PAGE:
– The uphill story of Shinkame Shuzo –

There is a man called Yoshimasa Ogawahara.

Presently, there is no doubt that we are able to enjoy Japanese PureSake. PureSake is a category of sake classified as “Junmai” which is made with the simple ingredients of rice, rice Koji (aspergillus oryzae), Kobo(yeast) and water. This is the story of the man who revived PureSake brewing at the end of his lonely and fight against national policy. If he hadn’t decided to start brewing PureSake we are not sure whether or not we could drink this type of Japanese sake now.

“I didn’t want to brew what I myself didn’t want to drink”

His name is Yoshimasa Ogawahara and he is the 7th owner of Shinkame Shuzo since 1848. He says that when he was a student at Tokyo agricultural university, he determined to brew PureSake. Before WWⅡ, all of Japanese sake had to be PureSake in line with national policy. However the Japanese government changed own policy due to a lack of rice during the war period, and then the sad history of “sake with alcohol added” began. Besides this, brewery began to add not only alcohol but also sweetener and synthetic flavoring to control the sake’s taste and this type of sake had become the mainstream after the war. This type of sake, called “ Alu-Ten-Shu (sake with alcohol added after fermentation)” or “San-Zo-Shu (sake with additives that makes sake 3 times the quantity)”. Even after the “Rice Cultivation Reduction Policy” of the Japanese government, PureSake was never revived because “alcohol added sake” was national policy. All breweries had to brew 35% “San-Zo-Shu” of their total sake output by decree of the Ministry of Finance until 1972. “I was afraid that Japanese Sake would die unless the brewing of high quality sake, PureSake was resumed.” says Mr. Ogawahara. “More than anything, I wanted to brew high quality sake which I myself wanted to drink.”

The harassment continued for 20 years

“Everyone who knows me including my father, the 6th owner of our brewery, said that I had obviously become crazy.” However he made an application to enable him to brew PureSake to the taxation office but it was refused because there was no precedent. In 1967, at long last he was permitted to try brewing only 3 kLtrs of PureSake. We could say that that was the exact first moment of the rebirth of PureSake, but…

Although he had been increasing the quantity of PureSake year by year, actually a really long tough fight had been continuing throughout. “The tax officers treated the maturing sake as dead stock and gave me a limit on the quantity I was allowed to brew in the next year.” They also didn’t permit using additives to make “alcohol added” sake to intentionally harm his efforts. “All kinds of harassment continued for 20 years.” He was furious at the tax officer who commanded him to go back to the normal way of making only regular stuff, the “San-Zo-Shu”. He shouted “The regular stuff is PureSake, right? Give me a discontinuance order for my business if you would continue such harassment!”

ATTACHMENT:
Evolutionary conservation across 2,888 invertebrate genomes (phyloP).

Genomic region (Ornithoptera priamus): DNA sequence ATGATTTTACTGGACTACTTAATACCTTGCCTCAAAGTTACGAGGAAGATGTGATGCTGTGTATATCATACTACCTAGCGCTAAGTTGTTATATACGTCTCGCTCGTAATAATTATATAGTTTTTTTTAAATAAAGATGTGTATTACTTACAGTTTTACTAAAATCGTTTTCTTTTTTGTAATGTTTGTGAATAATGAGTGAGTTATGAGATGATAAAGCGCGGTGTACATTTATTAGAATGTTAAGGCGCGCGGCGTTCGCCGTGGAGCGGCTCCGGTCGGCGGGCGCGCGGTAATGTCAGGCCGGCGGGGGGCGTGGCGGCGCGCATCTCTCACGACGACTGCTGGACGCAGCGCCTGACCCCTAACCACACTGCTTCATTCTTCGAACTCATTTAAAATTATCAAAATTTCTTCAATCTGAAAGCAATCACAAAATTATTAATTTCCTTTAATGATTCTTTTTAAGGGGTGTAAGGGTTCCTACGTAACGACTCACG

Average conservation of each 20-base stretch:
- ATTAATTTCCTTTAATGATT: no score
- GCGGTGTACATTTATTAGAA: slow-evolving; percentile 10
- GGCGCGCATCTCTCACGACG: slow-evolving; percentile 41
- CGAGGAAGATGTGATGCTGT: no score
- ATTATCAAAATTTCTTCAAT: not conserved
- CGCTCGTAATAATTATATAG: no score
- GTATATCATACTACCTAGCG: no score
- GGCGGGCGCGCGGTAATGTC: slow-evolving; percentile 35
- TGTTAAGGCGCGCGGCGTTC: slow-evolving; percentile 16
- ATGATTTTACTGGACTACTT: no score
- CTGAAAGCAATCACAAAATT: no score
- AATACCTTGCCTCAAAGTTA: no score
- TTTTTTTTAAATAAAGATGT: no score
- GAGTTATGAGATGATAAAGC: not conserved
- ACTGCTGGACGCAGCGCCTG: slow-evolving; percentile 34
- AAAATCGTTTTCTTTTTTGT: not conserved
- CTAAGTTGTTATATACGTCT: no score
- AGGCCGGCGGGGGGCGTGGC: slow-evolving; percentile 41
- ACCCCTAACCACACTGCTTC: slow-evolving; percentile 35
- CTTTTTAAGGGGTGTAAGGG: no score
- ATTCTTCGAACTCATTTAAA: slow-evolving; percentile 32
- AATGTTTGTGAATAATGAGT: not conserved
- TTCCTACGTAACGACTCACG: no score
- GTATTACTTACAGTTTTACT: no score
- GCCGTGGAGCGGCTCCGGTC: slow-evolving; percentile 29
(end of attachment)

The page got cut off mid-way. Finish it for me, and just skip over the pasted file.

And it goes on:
One day suddenly he had lost sight in his left eye on his way home from the taxation office because he had gotten a hole in the back of his retina from severe stress.

“I don’t care. It’s your decision but…”

In addition to that, as brewing PureSake cost a lot, his brewery couldn’t get enough money to pay the traditional selling bonus to the liquor stores. “In those days, in comparison with the sales of 50 million yen per year I was borrowing 500 million yen. I felt like I was in hell.” Even though he had rushed around trying to raise money by selling land inherited from his ancestors, he didn’t begrudge any money to get the highest quality rice for brewing the best sake.

Once, when he complained that he wanted to quit brewing sake as he was physically and mentally a wreck, his wife said “please go ahead. I don’t care if you really want to, but I did marry a brewer, you know.” As any husband knows, her words were indeed effective.

Finally, he changed all of his products to PureSake in 1987. 20 years had passed since his first revival of PureSake.

Maturing and warming

When the sake production process is complete, the maturation process begins.. In the case of HIKOMAGO JUNMAI, it has been matured for over 3years, HANAFUBUKI JUNMAI is over 2years. HIKOMAGO JUNMAI DAI GINJO however which you can enjoy here, has been matured for about 7 years. All of them are able to endure over 20 years of maturation. During this maturation period, impurities settle and are separated from the sake, thereby allowing it to be clearer, mellower and have a deeper taste. Mr. Ogawahara highly recommends drinking his PureSake at a warm or hot temperature. Drinking PureSake at a warm temperature has been a tradition in Japan since time immemorial. Japanese people figured out this rational style throughout the long history of sake. Sake at warm temperature is gentle for your liver and arouses your gustation ability plus pulls out flavorful elements from well-matured PureSake. More than anything, warm sake emphasize, like a blooming flower, an UMAMI contained in foods, such as amino acid and glutamic acid, so your favorite dishes become more delicious.